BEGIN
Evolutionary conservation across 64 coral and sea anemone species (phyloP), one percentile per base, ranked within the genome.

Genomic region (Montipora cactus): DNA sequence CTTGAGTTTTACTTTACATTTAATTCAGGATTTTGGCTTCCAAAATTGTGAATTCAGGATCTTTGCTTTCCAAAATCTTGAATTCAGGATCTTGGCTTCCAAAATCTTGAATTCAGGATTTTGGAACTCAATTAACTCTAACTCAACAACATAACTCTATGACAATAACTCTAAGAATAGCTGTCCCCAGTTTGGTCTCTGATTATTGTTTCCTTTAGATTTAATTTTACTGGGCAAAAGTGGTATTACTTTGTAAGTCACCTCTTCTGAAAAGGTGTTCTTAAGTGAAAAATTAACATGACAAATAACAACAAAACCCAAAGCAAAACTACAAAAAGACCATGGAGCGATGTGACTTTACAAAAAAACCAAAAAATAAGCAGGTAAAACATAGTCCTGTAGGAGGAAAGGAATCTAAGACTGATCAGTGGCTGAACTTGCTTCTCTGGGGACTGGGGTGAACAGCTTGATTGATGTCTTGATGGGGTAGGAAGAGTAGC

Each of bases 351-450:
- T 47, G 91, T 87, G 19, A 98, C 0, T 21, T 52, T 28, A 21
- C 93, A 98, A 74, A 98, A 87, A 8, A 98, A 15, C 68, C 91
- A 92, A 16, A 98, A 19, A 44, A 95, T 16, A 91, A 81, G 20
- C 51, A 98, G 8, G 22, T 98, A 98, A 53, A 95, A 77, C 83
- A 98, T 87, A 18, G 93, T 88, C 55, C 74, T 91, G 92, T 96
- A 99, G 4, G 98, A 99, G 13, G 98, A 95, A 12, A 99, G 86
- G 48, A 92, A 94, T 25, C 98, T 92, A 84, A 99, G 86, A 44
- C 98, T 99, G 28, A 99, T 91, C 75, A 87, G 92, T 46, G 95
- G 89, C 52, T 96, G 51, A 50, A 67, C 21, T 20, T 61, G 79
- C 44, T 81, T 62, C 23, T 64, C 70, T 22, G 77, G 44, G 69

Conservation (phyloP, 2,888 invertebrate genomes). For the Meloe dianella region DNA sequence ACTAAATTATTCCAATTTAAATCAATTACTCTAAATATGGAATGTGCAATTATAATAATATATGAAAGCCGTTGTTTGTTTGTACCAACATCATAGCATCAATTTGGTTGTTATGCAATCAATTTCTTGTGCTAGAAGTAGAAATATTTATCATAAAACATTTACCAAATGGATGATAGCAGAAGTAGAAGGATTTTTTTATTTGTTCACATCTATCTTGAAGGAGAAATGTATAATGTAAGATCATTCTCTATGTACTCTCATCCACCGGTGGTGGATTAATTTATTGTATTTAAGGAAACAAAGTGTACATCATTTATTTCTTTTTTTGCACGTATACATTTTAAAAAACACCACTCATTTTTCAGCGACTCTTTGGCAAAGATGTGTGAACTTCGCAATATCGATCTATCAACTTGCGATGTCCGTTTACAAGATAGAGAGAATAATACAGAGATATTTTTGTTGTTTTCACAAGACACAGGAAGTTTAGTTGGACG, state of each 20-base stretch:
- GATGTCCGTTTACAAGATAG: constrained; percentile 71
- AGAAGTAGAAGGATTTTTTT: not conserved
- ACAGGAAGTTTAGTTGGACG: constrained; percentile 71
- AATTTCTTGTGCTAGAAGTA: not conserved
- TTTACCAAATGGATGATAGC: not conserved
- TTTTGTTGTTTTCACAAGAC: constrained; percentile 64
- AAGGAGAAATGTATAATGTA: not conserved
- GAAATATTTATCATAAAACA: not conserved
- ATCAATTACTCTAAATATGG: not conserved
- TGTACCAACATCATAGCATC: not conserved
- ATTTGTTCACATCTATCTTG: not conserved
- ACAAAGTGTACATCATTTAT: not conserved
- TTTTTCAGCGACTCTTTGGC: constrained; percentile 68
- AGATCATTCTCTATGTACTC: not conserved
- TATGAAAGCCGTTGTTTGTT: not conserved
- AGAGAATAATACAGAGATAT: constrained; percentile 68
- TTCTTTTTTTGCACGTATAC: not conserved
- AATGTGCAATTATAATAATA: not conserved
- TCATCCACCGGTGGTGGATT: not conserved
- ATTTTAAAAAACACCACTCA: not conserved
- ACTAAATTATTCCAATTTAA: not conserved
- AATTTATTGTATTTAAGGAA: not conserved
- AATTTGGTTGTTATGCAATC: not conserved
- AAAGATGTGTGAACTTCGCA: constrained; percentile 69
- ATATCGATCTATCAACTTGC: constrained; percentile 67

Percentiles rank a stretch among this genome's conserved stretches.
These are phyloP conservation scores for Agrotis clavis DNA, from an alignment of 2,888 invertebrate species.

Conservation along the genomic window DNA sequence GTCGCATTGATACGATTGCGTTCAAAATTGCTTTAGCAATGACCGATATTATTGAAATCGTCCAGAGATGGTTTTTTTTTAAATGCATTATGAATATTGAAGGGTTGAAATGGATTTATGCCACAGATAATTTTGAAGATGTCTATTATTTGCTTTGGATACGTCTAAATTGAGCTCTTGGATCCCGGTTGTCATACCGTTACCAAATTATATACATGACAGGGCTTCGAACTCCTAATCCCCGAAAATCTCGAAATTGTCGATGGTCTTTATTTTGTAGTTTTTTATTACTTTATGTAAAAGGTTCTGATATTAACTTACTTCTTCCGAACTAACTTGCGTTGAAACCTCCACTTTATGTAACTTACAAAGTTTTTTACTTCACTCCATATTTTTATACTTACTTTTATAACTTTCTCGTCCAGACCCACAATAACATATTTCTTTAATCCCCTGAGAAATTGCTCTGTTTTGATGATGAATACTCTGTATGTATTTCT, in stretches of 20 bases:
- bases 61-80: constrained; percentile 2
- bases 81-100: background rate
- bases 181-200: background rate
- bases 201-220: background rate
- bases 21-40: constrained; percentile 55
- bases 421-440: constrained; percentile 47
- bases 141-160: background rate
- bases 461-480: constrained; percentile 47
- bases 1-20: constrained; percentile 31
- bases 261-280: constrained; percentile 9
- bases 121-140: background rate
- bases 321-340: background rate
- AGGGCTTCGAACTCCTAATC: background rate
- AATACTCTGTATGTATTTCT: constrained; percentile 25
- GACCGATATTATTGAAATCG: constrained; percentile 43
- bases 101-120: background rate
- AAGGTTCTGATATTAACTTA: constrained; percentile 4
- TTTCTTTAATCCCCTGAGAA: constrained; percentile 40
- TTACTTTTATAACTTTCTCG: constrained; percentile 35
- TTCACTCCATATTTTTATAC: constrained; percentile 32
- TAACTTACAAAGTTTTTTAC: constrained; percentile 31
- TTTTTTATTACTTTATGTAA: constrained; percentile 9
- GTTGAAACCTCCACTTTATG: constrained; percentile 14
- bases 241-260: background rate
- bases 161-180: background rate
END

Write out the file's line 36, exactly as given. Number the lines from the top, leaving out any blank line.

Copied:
- AATTTATTGTATTTAAGGAA: not conserved